Gilead Sciences said Tuesday that sales of its hepatitis C pill Sovaldi totaled more than $2 billion in its first full quarter on the market, and it said quarterly net income tripled.
The company reported $2.27 billion in first-quarter sales of Sovaldi, which was launched in the U.S. during December and was approved in Europe in January. Revenue from its four-in-one HIV pill Stribild climbed to $215.3 million from $92.1 million.
Gilead's net income rose to $2.23 billion, or $1.33 per share, from $722.2 million, or 43 cents per share. Excluding one-time items the company said it earned $1.48 per share in the latest quarter. Its revenue nearly doubled, to $5 billion from $2.53 billion.
Analysts were forecasting net income of 92 cents per share and $3.96 billion in revenue, according to FactSet.
The hepatitis C virus can cause severe liver damage. Sovaldi is designed to work faster than previous drugs while curing more patients: in clinical studies it cured 90 percent of patients with the most common form of the virus after 12 weeks of treatment. Patients with a less common subtype of the virus can take Sovaldi plus an older drug, ribavirin, to cure their infection. They don't need to take interferon, an injectable drug that can cause nausea, diarrhea and other unpleasant side effects. Sovaldi is the first drug that can successfully treat hepatitis C without the decades-old injection.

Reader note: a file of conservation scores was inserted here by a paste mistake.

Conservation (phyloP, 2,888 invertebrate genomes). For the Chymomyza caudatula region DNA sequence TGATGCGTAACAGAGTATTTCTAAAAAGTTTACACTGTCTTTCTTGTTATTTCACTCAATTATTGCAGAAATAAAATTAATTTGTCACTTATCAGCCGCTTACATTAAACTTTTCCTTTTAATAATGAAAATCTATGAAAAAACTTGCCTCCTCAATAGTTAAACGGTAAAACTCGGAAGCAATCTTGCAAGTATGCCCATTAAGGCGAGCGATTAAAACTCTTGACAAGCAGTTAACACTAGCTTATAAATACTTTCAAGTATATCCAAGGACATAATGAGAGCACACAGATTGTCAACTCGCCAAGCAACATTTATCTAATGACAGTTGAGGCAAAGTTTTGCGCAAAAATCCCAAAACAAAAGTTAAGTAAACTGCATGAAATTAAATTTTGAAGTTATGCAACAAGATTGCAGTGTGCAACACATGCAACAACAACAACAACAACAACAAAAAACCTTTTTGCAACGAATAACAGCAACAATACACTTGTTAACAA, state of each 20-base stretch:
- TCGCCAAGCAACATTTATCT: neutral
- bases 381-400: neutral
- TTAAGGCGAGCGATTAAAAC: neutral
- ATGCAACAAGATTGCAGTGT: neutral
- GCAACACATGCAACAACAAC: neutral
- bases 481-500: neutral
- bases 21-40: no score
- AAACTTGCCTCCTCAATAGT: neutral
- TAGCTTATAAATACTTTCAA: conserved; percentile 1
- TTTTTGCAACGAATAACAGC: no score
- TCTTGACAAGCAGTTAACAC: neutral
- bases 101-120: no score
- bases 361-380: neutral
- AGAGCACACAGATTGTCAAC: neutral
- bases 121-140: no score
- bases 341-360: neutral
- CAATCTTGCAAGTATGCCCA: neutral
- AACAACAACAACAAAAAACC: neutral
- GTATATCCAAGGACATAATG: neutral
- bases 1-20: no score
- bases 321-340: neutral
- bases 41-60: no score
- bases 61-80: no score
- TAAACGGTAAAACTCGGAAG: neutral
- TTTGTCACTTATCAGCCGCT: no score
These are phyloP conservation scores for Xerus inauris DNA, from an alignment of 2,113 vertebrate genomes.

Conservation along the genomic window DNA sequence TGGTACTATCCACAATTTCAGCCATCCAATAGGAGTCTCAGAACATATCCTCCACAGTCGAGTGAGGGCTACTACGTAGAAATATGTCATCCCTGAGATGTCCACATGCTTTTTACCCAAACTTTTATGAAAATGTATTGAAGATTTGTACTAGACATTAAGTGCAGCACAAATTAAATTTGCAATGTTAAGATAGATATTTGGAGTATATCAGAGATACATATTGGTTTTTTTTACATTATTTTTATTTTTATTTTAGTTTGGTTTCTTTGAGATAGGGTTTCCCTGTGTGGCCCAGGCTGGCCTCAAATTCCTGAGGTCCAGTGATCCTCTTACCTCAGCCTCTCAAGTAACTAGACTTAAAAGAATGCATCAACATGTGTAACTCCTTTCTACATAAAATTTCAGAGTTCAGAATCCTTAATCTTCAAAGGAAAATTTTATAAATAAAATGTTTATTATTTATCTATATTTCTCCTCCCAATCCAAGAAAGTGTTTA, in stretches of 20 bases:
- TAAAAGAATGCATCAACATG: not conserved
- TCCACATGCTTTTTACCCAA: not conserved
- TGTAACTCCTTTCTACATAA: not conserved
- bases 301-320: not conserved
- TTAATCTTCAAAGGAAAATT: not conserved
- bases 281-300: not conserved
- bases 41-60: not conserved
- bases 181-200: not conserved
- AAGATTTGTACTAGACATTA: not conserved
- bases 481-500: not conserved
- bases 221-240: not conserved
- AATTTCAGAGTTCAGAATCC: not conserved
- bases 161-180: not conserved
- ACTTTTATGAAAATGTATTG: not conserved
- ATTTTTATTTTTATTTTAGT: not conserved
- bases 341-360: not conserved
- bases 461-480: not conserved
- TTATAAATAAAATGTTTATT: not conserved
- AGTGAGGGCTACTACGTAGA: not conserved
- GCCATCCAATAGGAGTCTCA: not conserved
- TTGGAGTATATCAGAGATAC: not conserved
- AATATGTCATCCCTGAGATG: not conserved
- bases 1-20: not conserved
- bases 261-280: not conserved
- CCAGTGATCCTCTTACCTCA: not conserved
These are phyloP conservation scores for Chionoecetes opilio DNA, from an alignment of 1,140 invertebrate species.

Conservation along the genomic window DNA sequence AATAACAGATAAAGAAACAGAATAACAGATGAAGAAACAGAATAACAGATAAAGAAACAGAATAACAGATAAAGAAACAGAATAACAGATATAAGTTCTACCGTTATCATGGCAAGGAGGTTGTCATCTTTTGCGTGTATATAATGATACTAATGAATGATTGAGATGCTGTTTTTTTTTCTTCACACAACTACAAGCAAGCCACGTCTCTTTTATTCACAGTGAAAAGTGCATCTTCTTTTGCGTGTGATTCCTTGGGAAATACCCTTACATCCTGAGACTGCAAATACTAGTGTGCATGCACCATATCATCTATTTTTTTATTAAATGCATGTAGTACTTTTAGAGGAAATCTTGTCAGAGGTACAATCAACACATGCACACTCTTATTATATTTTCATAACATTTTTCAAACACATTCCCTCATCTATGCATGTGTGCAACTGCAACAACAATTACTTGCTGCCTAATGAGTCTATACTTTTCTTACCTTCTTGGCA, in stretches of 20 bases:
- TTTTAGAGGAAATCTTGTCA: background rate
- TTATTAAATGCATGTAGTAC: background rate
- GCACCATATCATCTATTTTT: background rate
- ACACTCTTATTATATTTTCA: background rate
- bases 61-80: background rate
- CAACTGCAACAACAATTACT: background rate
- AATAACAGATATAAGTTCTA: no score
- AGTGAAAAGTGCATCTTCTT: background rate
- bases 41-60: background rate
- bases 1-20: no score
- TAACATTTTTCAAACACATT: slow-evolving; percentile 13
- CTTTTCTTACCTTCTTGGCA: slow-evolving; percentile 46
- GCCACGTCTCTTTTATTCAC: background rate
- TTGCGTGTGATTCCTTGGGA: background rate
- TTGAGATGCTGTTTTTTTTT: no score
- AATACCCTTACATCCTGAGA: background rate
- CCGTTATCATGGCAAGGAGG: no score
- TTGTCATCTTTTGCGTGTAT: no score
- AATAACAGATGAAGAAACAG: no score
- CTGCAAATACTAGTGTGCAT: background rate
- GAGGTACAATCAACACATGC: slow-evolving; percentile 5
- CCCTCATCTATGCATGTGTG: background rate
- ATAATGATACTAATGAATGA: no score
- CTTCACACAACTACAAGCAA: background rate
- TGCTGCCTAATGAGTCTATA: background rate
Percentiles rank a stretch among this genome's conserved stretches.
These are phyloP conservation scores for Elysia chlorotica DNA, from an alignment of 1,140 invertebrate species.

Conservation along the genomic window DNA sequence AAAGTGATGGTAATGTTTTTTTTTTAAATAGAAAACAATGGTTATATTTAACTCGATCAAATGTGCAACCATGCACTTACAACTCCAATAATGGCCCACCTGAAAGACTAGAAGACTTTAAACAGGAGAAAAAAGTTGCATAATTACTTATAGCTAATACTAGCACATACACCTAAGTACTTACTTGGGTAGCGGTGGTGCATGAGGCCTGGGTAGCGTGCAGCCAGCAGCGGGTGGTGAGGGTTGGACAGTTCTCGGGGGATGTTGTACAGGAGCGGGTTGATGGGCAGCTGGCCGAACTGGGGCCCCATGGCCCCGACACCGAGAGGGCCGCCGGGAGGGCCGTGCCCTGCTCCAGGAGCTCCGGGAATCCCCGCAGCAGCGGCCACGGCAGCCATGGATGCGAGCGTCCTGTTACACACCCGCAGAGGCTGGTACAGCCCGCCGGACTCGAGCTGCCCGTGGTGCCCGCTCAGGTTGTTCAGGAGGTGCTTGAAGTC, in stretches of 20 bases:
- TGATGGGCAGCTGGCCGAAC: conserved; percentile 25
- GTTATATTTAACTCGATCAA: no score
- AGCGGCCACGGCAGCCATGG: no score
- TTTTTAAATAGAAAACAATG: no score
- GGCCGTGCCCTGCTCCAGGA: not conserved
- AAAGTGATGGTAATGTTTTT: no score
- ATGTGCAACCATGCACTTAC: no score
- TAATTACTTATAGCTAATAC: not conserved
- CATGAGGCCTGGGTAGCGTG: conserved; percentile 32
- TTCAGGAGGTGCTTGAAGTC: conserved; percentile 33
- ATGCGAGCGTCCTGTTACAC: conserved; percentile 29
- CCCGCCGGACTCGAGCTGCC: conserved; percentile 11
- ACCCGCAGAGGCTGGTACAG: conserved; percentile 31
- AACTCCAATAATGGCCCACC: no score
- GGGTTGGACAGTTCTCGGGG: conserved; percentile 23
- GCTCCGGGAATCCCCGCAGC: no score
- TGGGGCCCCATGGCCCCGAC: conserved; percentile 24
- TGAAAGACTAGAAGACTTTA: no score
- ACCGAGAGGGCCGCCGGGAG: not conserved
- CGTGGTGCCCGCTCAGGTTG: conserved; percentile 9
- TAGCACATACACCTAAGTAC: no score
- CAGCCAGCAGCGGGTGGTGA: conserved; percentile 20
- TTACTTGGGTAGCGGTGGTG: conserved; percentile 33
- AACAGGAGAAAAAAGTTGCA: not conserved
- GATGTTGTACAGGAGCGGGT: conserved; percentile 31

The Foster City, Calif., company reported $139.4 million in revenue from Sovaldi during the fourth quarter.
While Sovaldi has been a massive commercial success, the drug's $1,000-per-pill price tag has generated pushback from some doctors and patient groups. Foster City, Calif.-based Gilead Sciences has priced Sovaldi at $84,000 for one 12-week course of treatment. And some patients may need to take a second course, raising the price to $168,000.
In January, the AIDS Healthcare Foundation urged state Medicaid providers to deny coverage for the drug until Gilead agrees to lower the price. The group, which provides HIV testing and prevention services, argues that Sovaldi's price "will unnecessarily drive up health care costs and limit access to potentially lifesaving care."
Earlier this week the California Technology Assessment Forum, which assesses the costs and effectiveness of new medical treatments, recommended that Sovaldi only be used to treat the patients with the most severe liver conditions. The insurance industry-affiliated group said use of the drug should be limited due to its high cost.
Gilead Sciences Inc. shares rose $1.26 to $72.86 on Tuesday then added $1.72 in late trading to $74.58.